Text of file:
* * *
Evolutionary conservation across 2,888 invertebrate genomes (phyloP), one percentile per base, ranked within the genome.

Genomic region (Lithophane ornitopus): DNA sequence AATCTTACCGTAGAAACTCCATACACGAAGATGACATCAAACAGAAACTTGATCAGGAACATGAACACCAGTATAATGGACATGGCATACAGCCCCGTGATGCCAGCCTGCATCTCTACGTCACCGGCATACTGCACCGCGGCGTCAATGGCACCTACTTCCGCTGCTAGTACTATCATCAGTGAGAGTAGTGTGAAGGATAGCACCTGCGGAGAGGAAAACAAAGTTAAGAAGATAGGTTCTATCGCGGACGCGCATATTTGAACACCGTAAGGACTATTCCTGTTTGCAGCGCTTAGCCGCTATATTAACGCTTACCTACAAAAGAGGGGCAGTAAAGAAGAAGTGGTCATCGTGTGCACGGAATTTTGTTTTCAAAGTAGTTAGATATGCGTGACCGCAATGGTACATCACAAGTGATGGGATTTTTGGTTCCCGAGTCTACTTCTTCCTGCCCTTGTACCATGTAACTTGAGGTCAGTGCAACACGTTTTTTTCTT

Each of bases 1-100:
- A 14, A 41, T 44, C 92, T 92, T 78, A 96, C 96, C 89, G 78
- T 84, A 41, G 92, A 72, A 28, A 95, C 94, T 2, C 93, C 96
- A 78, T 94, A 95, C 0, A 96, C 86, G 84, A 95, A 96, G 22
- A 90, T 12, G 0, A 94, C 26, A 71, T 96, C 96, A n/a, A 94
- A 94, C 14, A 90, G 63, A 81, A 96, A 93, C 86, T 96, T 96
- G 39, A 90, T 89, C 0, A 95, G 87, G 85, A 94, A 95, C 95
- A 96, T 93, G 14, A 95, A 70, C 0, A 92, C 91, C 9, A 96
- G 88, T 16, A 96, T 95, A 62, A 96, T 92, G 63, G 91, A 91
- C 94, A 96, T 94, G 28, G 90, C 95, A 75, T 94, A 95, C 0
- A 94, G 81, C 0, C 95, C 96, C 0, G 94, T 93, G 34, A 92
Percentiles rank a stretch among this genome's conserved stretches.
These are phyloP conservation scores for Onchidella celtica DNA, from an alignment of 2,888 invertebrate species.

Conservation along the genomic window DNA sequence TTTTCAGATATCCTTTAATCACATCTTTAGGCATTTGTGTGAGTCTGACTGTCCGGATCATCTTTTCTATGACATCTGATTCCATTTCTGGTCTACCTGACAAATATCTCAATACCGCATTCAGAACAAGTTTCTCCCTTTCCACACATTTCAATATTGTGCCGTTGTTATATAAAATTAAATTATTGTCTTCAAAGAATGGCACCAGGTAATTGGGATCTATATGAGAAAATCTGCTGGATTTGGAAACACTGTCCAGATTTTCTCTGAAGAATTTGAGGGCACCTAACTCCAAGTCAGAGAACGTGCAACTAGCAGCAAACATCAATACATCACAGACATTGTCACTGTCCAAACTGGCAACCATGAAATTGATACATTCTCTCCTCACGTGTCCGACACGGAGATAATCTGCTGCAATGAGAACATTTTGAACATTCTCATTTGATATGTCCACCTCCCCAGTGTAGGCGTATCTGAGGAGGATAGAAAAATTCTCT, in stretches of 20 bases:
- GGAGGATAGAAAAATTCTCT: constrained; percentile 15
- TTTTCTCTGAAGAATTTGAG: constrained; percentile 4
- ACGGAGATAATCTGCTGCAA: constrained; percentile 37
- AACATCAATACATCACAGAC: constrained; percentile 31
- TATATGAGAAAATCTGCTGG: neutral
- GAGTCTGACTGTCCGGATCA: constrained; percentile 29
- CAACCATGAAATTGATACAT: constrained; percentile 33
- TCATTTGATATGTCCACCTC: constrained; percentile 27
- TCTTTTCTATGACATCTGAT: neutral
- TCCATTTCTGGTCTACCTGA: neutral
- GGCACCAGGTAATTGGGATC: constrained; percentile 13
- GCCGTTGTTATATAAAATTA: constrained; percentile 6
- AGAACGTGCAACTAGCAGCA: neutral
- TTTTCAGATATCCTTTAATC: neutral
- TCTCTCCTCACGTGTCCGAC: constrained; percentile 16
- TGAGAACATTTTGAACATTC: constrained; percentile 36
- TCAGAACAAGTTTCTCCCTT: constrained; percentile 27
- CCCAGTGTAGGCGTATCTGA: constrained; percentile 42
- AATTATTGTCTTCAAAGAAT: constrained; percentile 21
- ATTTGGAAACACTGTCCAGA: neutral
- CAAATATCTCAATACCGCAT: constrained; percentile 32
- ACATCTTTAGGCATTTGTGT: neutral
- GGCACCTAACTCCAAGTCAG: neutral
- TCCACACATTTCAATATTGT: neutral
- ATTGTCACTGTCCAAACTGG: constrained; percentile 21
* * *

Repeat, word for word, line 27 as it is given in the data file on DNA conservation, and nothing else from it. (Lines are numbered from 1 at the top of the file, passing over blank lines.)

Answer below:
- GGCACCAGGTAATTGGGATC: constrained; percentile 13